Mahinda Rajapaksa resigned from the post of Prime Minister on May 9. On June 9, former Finance Minister Basil Rajapaksa resigned as a Member of Parliament. Following a mass uprising on July 9, President Gotabaya Rajapaksa left the Presidential Palace, flew abroad, and resigned from there. These three “9ths” have secured a permanent place in Sri Lankan political history.
This seems to have given some opposition parties a delusion that they can topple the government if they protest on the 9th. Therefore they declared August 9 as a day of mass protest and called upon the people to gather in Colombo.
The purpose of the call was to send President Ranil Wickremesinghe-led government home. Even though the Janata Vimukti Peramuna (JVP) and Frontline Socialist Party were behind the call, the Samagi Jana Balawegaya’s Member of Parliament, former army chief Field Marshal Sarath Fonseka, was in the frontline calling upon people to participate in the “‘final battle”. On July 9, the day of the historic popular uprising in the capital, the protestors were seen chasing away other politicians but a section of them was seen happily welcoming Fonseka. That reception seems to have given him a delusion that he has huge support in the protest movement. Fonseka behaved as if he was the main spokesman of the ‘Aragalaya’ movement both inside and outside Parliament.
He termed the orders issued by the government to suppress the popular protest as ‘illegal’ and appealed to the army not to follow those orders. Although 13 years have passed since he retired from the post of the army chief, he appeared confident that the soldiers will heed his request. Samagi Jana Balawegaya did not fail to declare that they had nothing to do with his call.
As expected, people were not interested in participating in the final battle on August 9. Those who called for that protest could not mobilize people in large numbers. Some trade union movements and supporters of the respective parties took out protest marches in some places. No one claimed to have seen the Field Marshal at any of those demonstrations.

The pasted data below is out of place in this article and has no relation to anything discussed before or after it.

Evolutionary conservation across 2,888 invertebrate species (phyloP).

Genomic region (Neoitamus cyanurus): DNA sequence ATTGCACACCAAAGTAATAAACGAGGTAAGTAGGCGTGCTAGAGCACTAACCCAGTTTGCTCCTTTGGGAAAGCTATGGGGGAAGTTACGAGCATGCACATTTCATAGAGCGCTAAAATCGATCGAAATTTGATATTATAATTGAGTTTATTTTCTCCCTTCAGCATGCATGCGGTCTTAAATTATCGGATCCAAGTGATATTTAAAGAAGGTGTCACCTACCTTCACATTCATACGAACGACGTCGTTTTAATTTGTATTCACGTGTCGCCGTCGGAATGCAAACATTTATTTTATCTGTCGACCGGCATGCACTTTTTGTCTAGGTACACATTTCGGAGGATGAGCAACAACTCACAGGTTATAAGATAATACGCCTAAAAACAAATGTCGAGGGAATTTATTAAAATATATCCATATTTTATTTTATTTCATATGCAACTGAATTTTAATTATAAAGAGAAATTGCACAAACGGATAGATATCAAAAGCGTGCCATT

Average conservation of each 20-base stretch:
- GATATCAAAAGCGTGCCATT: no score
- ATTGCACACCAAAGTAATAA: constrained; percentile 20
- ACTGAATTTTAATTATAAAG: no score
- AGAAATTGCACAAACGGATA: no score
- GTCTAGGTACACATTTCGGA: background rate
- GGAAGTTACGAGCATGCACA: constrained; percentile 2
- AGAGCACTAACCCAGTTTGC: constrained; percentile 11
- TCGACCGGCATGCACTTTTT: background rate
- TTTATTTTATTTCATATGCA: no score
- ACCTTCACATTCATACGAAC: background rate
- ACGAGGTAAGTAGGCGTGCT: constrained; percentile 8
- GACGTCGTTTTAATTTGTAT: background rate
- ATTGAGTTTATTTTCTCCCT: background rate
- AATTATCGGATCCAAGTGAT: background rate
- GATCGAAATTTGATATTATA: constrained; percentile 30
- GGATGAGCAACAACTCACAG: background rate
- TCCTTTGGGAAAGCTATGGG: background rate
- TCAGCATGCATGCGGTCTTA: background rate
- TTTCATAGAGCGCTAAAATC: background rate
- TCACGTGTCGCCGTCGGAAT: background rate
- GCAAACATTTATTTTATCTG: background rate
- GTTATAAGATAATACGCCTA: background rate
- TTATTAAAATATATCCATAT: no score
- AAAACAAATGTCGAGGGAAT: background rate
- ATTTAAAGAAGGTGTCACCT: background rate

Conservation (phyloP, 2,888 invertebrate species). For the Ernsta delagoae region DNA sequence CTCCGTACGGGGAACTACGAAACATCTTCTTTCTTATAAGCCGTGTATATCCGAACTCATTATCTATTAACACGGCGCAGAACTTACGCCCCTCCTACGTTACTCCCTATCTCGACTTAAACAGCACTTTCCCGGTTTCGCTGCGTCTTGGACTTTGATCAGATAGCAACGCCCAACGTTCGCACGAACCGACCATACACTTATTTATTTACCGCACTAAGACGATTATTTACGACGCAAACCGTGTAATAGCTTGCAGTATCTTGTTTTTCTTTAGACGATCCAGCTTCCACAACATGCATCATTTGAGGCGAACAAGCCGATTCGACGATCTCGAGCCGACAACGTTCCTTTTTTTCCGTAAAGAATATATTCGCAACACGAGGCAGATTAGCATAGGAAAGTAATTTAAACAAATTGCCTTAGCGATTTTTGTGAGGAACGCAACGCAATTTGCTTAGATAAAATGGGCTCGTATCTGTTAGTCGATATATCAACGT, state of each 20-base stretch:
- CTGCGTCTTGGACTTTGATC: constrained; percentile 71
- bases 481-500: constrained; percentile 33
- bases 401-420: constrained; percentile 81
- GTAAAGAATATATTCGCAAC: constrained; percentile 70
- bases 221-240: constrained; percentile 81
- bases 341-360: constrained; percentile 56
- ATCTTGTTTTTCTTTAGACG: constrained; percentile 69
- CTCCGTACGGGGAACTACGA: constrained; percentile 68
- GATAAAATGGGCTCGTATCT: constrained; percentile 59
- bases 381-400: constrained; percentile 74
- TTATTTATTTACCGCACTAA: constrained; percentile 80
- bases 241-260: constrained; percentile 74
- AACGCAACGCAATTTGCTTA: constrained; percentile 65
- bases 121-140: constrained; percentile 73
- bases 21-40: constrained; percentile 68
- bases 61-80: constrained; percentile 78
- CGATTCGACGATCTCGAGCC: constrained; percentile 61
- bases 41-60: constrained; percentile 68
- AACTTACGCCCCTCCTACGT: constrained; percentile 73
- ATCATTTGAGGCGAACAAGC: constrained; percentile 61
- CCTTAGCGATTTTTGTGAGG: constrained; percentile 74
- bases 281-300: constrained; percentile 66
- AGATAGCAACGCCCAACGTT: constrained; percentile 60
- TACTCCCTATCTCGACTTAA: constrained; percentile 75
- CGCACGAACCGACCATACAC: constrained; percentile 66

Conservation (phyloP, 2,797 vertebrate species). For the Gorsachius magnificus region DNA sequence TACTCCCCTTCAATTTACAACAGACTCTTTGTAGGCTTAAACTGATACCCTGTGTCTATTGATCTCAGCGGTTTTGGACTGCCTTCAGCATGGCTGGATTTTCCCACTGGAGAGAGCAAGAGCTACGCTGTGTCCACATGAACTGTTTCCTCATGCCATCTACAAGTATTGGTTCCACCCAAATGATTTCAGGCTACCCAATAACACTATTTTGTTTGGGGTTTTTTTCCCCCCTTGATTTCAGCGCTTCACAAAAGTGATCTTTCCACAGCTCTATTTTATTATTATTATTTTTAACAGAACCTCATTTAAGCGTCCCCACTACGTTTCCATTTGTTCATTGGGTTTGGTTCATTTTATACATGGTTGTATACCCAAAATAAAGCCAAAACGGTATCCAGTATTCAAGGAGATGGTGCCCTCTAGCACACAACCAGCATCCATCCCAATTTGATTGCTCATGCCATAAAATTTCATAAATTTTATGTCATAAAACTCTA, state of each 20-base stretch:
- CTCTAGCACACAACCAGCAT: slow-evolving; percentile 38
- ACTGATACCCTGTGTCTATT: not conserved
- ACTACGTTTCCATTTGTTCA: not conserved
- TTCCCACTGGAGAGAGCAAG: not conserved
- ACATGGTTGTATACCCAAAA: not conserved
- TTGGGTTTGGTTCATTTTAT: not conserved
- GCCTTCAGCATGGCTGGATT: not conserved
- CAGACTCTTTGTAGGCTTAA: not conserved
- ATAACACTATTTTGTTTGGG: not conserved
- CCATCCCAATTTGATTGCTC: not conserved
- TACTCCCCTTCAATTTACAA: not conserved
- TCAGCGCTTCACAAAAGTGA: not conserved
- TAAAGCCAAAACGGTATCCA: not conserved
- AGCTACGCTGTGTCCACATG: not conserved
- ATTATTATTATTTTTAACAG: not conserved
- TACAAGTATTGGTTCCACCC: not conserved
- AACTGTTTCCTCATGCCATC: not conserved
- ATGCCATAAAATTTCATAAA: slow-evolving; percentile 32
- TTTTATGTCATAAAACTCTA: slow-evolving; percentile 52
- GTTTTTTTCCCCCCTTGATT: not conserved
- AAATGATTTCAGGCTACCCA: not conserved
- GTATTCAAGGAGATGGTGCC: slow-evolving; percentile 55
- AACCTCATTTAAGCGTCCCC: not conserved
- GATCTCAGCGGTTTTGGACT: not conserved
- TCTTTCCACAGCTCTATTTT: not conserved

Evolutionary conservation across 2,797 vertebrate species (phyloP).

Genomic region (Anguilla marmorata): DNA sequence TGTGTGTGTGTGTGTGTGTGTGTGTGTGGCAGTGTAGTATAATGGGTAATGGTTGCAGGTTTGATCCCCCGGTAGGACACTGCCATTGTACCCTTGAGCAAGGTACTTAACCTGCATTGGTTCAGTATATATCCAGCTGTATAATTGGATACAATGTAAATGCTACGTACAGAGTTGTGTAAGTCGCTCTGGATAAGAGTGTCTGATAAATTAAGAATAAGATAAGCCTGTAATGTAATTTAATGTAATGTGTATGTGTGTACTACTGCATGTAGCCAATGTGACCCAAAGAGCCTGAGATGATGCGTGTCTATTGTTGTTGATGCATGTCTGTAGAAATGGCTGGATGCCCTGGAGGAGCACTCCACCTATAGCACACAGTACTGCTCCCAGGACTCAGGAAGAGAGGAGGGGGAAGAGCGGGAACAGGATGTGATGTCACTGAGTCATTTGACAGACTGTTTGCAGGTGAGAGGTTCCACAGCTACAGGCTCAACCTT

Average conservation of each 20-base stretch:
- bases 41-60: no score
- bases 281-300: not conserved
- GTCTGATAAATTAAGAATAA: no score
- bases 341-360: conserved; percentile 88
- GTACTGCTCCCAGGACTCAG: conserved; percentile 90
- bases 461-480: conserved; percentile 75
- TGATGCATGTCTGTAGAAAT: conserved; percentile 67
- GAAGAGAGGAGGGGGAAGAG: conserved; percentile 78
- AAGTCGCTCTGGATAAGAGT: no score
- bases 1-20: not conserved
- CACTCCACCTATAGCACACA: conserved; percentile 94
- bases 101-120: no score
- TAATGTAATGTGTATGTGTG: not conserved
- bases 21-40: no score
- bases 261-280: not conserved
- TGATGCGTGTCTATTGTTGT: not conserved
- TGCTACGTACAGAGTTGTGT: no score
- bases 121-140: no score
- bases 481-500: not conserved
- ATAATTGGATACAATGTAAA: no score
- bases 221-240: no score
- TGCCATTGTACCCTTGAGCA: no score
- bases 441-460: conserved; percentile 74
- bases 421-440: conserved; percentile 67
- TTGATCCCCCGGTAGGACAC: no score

The people’s lack of interest in participating in that struggle does not necessarily mean that they support the current government or that they do not have enough problems to take to the streets. But people do not like to continue protracted struggles without clearly defined goals. There is a fear among people that continuous protests without clear goals may lead to chaos. It is also true that the Wickramasinghe government’s crackdown on the protestors had discouraged many organizations that had participated in and supported the ‘Aragalaya’ protest movement for the past four months.
It must be said that those who call for a ‘final war’ have distorted the basic sentiments of the popular uprising that changed the Sri Lankan political scene to a great extent. The protest movement had some basic goals: creation of a new political culture and a governance system that is accountable to the people and free from corruption. There is no doubt that the people continue to show solidarity with the basic ideals of the protest movement which calls for a system change.
At the same time, the opinion that the new President, who claims to have embarked on measures to rescue the country from the economic crisis, must be given a fair chance, is strong among a significant section of the population, especially among the upper and middle classes. The cost of living continues to skyrocket despite some measures being taken by the government to provide temporary relief to the people.
On the one hand, the government, which claims to be interested in taking measures to mitigate economic risks, has increased electricity tariffs by an unprecedented 75 percent. There is also a possibility that the charges of many services like water will be increased. And by increasing various taxes, the people are being burdened. If this trend continues, it is inevitable that beyond a certain point, people will return to the streets.